By John Shumway

PITTSBURGH (KDKA) – You log on for your Zoom meeting with your work colleagues and the small black screens are hard to miss.

Your co-workers who do not turn on their cameras.

READ MORE: Registered Sex Offender Accused Of Sexually Assaulting Missing Westmoreland County Teen

A new study indicates leaving your camera on during meetings is causing Zoom fatigue.

But the former CEO of CS Energy, Martin Moore, says keeping your camera dark should not be an option.

“I think we just feel as though because of the remoteness, I suspect that we have an option, the technology makes it optional for us,” he says.

But the author of ‘No Bull%$#& Leadership’ says having the cameras on is essential for a good meeting.

“Particularly from a leadership perspective, it’s important that leaders can read somehow the mood,” he says. “The disposition, and the reactions of the people that they’re leading.”

Moore says there is an upside and downside to group video meetings.

“I think it’s really broken down some of the barriers between work and personal life, which has an up and a downside to it, there’s no doubt about it,” he says. “But of course now people appear to be much more human to us.”

Moore says the downside to an employee keeping their camera off is a distraction to everyone else.

“On many occasions, I’ve been on Zoom calls where a camera’s off, and when you actually address the person who you can’t see, they’re nowhere to be found,” he says.

He quickly adds management has a role in this as well.

Perhaps “fewer meetings, clear purpose and fewer participants in the meetings.”

That said if you are expected in a meeting treat it as if you were walking into the conference room at work.

READ MORE: Mt. Lebanon School District Increasing Police Presence During Investigation

“Being aware of your presentation on a Zoom meeting is no different to deciding what you’re going to wear, and whether or not you’re going to shower and shave before you go into the office back in the days when we were doing everything in a face to face sets,” Moore says.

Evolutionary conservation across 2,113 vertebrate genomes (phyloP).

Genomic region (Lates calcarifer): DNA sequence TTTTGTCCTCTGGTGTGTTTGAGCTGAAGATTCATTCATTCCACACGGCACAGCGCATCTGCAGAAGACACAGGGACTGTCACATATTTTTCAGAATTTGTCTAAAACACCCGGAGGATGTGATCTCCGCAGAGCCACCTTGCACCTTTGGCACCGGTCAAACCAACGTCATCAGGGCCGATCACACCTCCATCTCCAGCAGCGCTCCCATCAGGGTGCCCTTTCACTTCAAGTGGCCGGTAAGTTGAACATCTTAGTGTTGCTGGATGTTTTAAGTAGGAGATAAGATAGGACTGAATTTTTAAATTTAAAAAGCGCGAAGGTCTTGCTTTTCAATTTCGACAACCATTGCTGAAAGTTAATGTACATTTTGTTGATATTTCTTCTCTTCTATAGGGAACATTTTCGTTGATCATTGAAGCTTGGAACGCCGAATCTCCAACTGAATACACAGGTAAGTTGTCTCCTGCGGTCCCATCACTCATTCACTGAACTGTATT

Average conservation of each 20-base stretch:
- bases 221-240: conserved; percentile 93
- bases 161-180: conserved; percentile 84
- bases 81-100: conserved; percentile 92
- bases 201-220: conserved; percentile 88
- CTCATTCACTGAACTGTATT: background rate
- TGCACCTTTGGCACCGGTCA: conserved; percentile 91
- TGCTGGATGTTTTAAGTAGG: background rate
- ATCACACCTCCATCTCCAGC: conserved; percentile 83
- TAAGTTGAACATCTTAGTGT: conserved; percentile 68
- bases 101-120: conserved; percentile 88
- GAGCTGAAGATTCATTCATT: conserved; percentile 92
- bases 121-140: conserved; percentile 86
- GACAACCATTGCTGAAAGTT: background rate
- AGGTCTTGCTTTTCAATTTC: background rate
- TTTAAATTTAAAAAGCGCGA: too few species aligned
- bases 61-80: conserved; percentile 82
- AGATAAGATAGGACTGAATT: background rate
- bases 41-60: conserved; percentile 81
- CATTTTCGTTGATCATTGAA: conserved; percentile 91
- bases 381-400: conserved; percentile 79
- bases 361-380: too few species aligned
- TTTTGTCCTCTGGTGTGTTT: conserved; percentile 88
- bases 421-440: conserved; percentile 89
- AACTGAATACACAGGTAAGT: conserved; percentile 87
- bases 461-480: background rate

And when you have your camera on, “If you’re filing your nails or attending to the family pet, that can be very very distracting but also that’s indicative of what’s actually going on for that individual. And that’s the opportunity for the leader to then pull them aside after the meeting and say, Hey listen, if you got to be on the meeting you need to engage with us, you need to concentrate on what’s going on. Otherwise, you’re not contributing the way I need you to.”

Moore says if you are reluctant to let your colleagues see what is in your room, use a virtual background.

If appropriate it can even be humorous, but be ready to change to something neutral.

“Work doesn’t have to be deathly serious all the time,” Moore says. “So, ways to mix things up and inject some life into a Zoom meeting because it’s very hard to bring the energy through a camera.”

WATCH: Making Zoom Meetings More Productive

He also feels it is important for managers of meetings to set expectations that cameras should be on.

“I think explaining why it’s important, is the main thing, and what you’re trying to achieve is really critical,” he says.

If you are being pulled into excessive Zoom meetings and it’s hampering your productivity Moore says speak up to your boss privately.

“That’s a starting point for the dialog that says, let’s be smarter about how we work for both of us,” he says.

Moore says managers need to get accustomed to judging employees by their output and not by seeing them constantly on Zoom or Teams meetings.

He says too many bosses are only comfortable if they see their employees at their desks working.

MORE NEWS: COVID-19 In Pittsburgh: Allegheny County Reports 436 New Cases, 16 Additional Deaths

He says with a hybrid world of mixing working at home and in the office the seeming future, managers need to adjust and trust.